|The viewing point and restaurant at Cerro Gordo.|
Acantilados de Maro-Cerro Gordo Natural Area
This is a unique stretch of near-virgin coastline in Malaga, which runs for 12km east of Nerja to La Herradura in Granada province and covers an area of 1,815ha, including a protected part offshore. Its dramatic rocky steep cliffs (acantilados) plunge down to the sea, leaving a few sheltered bays with beaches inbetween, which can be accessed via staircases or tracks. Located on very edges of the Sierra Almijara, these limestone outcrops have been eroded by the sea and weather into fantastic shapes, with offshore stacks and arches and undersea caves like the Cueva de los Genoveses and the Cueva de la Cajilla.
Its popularity with visitors particularly in the summer months means that the beaches can get overcrowded. Camping on the beach, fishing in the protected waters and driving motor vehicles down to the coves and beaches in the coastal park are forbiden. The athletic may walk or cycle.
There are a number of beaches that are served by special minibus in the summer months. One example is Playa Cañuelo another Playa Cantarriján, a naturist beach.
|Playa Cantarriján is a secluded cove, catch the minibus from the main road to get down to it.|
The N340 coastal road has superb views of the area and there are a few signposted parking areas between Nerja and La Herradura, from where it is possible to go down to the beach. Driving motor vehicles down to the coves and beaches in the coastal park are forbiden. At Km 297 on the N-340 is a short path towards the Torre de Maro, which has great views along the coast.
For Playa Cañuelo, park your car just of the N-340 at GPS 36.750473N,-3.783031W and wait with the other tourists in the green tin shelter for the minibus. Return ticket is €2 per person, pay the driver.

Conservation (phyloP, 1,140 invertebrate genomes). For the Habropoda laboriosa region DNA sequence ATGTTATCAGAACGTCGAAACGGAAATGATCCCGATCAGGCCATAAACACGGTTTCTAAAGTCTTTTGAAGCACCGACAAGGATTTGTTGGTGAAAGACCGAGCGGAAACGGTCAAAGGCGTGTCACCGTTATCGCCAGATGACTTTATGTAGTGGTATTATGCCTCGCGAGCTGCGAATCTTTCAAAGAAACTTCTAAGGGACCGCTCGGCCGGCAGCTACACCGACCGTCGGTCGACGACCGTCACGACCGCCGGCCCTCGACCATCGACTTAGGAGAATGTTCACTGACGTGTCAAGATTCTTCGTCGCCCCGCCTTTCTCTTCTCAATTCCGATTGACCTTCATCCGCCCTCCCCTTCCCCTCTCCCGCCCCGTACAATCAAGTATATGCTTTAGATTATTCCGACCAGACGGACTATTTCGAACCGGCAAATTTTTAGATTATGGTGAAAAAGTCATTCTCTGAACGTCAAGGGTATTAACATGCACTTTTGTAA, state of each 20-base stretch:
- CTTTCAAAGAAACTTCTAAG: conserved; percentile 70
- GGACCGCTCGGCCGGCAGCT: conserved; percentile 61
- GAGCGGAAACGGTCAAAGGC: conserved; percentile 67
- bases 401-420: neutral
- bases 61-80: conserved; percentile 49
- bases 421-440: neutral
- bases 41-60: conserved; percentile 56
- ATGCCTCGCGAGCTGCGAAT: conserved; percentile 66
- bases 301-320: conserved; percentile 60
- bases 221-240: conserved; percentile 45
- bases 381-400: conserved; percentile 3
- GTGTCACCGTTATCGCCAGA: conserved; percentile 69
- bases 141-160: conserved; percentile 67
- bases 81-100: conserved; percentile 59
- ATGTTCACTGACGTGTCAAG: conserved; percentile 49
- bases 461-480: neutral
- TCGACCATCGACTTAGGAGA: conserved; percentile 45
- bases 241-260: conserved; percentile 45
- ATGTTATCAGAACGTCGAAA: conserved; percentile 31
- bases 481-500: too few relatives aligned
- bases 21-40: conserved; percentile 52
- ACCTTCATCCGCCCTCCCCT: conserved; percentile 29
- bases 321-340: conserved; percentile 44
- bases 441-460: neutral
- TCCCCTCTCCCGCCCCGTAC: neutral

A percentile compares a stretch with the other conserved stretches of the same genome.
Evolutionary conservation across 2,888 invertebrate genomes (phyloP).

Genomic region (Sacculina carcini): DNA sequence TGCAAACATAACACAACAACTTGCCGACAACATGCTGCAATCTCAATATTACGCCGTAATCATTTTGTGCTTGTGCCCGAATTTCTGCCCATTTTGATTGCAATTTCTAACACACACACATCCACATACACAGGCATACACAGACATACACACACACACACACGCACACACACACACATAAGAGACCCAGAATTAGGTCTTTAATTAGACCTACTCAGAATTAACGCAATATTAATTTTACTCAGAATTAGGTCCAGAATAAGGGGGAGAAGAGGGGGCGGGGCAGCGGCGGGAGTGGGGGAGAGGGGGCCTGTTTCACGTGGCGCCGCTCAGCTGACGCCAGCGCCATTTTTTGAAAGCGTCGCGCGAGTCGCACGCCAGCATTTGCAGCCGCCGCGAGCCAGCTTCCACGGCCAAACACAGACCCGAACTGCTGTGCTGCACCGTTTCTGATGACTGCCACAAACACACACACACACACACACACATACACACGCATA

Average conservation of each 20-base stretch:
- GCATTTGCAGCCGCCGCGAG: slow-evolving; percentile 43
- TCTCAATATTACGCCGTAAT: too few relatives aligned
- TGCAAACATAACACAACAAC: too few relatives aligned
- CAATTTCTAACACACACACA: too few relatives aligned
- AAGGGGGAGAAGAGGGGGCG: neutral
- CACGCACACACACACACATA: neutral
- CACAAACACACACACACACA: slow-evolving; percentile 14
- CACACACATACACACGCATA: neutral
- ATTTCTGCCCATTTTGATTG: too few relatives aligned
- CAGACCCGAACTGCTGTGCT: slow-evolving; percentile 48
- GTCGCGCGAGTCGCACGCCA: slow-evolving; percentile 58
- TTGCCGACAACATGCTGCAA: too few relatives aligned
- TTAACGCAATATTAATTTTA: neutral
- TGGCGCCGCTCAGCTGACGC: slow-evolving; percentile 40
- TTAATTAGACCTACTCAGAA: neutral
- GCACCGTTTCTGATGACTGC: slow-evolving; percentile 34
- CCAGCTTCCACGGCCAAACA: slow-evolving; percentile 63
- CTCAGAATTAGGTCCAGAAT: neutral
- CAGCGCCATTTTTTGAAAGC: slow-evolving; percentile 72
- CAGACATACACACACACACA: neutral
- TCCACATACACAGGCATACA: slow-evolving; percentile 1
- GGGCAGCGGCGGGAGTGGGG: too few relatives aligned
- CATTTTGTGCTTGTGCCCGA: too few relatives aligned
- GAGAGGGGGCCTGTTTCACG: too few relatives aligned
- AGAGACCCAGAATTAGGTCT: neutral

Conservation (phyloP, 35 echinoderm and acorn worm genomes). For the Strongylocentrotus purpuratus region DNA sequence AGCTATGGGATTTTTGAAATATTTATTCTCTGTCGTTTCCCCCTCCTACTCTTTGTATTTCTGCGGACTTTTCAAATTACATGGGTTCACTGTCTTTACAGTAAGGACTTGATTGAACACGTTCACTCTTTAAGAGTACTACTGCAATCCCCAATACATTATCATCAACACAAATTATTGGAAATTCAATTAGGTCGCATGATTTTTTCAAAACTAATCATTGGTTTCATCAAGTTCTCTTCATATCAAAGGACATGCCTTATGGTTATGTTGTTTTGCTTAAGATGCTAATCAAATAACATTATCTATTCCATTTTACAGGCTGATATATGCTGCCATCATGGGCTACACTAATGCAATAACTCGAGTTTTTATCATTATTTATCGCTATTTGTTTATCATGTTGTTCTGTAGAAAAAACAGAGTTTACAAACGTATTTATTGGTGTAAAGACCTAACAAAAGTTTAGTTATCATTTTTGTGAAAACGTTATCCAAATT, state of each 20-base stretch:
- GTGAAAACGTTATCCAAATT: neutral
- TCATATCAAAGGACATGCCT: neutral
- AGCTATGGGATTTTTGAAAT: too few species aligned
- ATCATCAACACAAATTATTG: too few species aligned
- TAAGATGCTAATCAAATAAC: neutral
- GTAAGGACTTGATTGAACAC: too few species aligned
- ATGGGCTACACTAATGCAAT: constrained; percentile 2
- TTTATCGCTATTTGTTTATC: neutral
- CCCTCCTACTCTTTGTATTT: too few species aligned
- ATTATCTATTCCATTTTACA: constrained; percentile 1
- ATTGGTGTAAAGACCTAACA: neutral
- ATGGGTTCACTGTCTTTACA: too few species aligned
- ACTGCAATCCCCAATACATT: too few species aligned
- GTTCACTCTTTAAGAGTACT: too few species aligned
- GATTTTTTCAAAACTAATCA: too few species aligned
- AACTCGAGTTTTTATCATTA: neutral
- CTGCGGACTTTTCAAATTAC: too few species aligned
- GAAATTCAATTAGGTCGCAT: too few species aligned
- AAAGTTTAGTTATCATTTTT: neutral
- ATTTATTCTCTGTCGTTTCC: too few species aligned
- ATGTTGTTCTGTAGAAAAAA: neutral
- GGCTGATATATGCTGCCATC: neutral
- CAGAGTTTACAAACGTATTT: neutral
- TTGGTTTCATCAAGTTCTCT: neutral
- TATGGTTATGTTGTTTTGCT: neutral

For Playa Cantarriján, you can do the same just down the road. Wait for the bus at 36.738463, -3.776566 and pay the driver.
Apart small numbers of pine trees, holm and Kermes oaks, locust trees and wild olives, the main vegetation in this area is Mediterranean scrubland, made up of lentisc, rockroses, dwarf fan palms, rosemary and gorse. In the rockier and less accessible parts is the endemic and rare sea lavender limonium malacitanum, which is only now found in a few places along this stretch of coastline. It is under threat of extinction because so many visitors to the area have been picking it.
In the offshore section of the protected area are some important underwater marine species of plant, like a type of seaweed found here, the posidonia oceanica, and coral.
Mammals like the weasel, marten, fox, hedgehog and badger and reptiles such as lizards and chameleons inhabit the area. The acantilados are rich in birdlife, particularly gulls, like black-headed, lesser black-headed and herring gulls. Gannets, grey herons and raptors such as black kites, Bonnelli's eagles, kestrels and buzzards can be seen wheeling overhead.
The marine part of the area is rich in crustaceans, molluscs and fish like bream, grouper, conger eels and moray.